Fine Art Americas (FAA) watermark does NOT appear on sold art as FAA removes the watermark before each sold copy is "museum quality" printed onto canvass, photo-paper, metal, acrylic or any of FAA's many other available medias regardless of which one is chosen by the buyer.
COPYRIGHT DISCLOSURE NOTICE: THIS IS A COPYRIGHTED & ALL RIGHTS RESERVED PROTECTED IMAGE.
WE are very proud and happy to write the following highly respected art groups have featured our "Jekyll Bluebird" portrait image;
1 - Created by Southern Artists: Featured on 15, 2017
2 - USA Photographers ONLY: Featured on February 15, 2017
3 - All Art Welcome: Featured on February 16, 2017
4 - Birds In Focus: Featured on March 02, 2017
On February 11, 2017 Deb and I traveled to beautiful Jekyll Island, Georgia for a day of photographic fun. While driving across the causeway before reaching the toll-entrance point
we noticed many large and small birds on the north side of the road along the water's edge in the marshes and so forth. One of those was this gorgeous eastern bluebird perched on a shrub not too far from the water. Of course, we photographed it many, many times as it posed for us as though we were not even around. Out of the 30 or so images we could have chosen from we picked this one to post due to its profile head turn and slightly cock-righted lean. We simply though it made for a great looking image to post. Now for a few fun facts about this species.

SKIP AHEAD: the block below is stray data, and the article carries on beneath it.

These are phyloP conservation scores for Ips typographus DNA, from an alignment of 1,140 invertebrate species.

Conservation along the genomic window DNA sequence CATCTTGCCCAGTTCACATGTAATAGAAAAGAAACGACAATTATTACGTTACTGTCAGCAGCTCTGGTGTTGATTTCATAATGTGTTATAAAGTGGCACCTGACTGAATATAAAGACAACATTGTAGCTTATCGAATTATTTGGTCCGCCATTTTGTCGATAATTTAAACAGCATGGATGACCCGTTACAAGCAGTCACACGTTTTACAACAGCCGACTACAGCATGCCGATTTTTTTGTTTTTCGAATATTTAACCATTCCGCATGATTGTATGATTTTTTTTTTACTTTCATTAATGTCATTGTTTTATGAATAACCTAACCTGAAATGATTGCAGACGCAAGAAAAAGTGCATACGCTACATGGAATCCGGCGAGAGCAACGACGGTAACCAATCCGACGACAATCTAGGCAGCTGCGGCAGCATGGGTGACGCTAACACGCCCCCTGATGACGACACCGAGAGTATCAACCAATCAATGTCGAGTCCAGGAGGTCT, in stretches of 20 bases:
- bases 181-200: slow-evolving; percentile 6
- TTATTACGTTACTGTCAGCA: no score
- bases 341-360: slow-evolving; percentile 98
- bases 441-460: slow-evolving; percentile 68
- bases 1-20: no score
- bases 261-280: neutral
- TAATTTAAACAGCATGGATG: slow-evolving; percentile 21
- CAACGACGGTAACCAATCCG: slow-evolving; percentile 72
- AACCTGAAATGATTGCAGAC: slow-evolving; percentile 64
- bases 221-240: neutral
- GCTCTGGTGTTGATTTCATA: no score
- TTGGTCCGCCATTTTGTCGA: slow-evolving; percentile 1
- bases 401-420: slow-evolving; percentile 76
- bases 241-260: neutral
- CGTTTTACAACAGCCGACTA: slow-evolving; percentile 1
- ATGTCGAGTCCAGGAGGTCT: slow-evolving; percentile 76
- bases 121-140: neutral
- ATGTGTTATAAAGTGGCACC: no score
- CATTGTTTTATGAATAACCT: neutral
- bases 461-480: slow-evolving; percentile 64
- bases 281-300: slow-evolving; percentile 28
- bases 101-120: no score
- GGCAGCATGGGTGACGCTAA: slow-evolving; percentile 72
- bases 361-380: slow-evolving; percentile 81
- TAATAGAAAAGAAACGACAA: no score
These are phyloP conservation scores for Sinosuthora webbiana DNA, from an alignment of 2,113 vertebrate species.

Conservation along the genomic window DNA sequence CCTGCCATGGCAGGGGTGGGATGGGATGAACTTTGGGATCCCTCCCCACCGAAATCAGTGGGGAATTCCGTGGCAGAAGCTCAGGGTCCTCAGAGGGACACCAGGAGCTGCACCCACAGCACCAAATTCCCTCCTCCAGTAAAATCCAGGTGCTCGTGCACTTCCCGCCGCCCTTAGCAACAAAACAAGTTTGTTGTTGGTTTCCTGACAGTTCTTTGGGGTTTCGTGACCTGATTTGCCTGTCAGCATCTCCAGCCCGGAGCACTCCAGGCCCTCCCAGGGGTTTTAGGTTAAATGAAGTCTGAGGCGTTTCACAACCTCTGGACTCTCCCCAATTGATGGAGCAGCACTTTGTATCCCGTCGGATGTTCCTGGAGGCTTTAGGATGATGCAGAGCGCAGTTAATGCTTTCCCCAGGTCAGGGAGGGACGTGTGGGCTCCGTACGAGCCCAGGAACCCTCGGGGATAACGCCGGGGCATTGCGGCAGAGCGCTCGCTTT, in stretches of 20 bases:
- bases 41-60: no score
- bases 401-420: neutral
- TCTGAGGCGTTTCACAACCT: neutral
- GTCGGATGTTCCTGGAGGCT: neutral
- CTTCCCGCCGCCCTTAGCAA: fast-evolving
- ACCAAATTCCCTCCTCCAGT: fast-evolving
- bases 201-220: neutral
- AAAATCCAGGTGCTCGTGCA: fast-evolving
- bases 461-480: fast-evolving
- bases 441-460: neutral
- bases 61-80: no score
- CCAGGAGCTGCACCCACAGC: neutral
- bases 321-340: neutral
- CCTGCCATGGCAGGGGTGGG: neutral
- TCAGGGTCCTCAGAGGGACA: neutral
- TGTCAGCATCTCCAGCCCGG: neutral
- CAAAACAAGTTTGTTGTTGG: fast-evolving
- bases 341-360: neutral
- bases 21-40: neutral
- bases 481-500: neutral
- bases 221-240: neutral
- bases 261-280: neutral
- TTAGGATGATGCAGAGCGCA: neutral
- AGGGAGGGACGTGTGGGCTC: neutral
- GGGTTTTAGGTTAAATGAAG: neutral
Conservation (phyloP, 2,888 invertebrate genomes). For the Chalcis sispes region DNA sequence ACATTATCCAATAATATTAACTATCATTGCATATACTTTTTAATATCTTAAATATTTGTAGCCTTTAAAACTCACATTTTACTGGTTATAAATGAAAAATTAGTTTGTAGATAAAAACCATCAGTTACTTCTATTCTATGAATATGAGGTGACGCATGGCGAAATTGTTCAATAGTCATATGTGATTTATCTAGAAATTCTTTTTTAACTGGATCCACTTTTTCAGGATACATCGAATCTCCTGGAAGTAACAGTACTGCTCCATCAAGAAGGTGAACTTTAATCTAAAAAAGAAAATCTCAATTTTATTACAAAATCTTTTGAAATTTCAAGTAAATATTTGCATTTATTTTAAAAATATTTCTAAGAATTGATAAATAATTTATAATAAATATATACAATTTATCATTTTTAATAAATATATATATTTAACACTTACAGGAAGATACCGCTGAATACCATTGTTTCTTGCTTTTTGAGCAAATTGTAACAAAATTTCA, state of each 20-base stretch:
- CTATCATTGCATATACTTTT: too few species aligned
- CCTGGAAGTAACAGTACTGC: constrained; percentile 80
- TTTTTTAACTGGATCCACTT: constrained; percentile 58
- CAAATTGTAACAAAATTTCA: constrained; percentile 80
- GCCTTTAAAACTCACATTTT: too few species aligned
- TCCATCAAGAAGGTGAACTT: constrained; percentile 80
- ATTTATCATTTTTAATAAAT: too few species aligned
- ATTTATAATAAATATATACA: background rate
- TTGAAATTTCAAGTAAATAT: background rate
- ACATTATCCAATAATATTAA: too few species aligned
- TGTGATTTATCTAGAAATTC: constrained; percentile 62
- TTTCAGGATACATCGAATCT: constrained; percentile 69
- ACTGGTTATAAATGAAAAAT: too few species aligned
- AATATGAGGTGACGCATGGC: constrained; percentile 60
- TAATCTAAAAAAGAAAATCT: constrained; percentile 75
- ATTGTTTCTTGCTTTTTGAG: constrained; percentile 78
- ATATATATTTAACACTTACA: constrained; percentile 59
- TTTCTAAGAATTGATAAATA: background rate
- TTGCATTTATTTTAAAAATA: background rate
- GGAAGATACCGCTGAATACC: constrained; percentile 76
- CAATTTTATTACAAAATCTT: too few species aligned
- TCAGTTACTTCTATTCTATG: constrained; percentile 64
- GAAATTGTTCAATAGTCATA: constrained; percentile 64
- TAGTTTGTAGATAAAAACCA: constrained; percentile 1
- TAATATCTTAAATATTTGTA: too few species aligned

The eastern bluebird (Sialia sialis) is a small thrush found in open woodlands, farmlands, and orchards. It is the state bird of Missouri and New York.
This species measures 16 to 21 cm (6.3 to 8.3 in) long, spans 25 to 32 cm (9.8 to12.6 in) across the wings, and weighs 27 to 34 g (0.95 to 1.20 oz). Eastern bluebirds are found east of the Rockies, southern Canada to the Gulf states, and southeastern Arizona to Nicaragua. The increase in trees throughout the Great Plains during the past century due to fire suppression and tree planting facilitated the western range expansion of the eastern bluebird as well as range expansions of many other species of birds.
The bright-blue breeding plumage of the male, easily observed on a wire or open perch, makes this species a favorite of birders. The male's call includes sometimes soft warbles of 'jeew' or 'chir-wi' or the melodious song 'chiti WEEW wewidoo.
ALL visits to our FAA-Pixels art sites are welcomed, encouraged and appreciated. Please visit often and, if you will, tell your friends and family about our art sites. They may find something they like and thank you for the tip.
"Art Adds Enjoyment To Life"
Bill & Deb Hayes
February 14th, 2017
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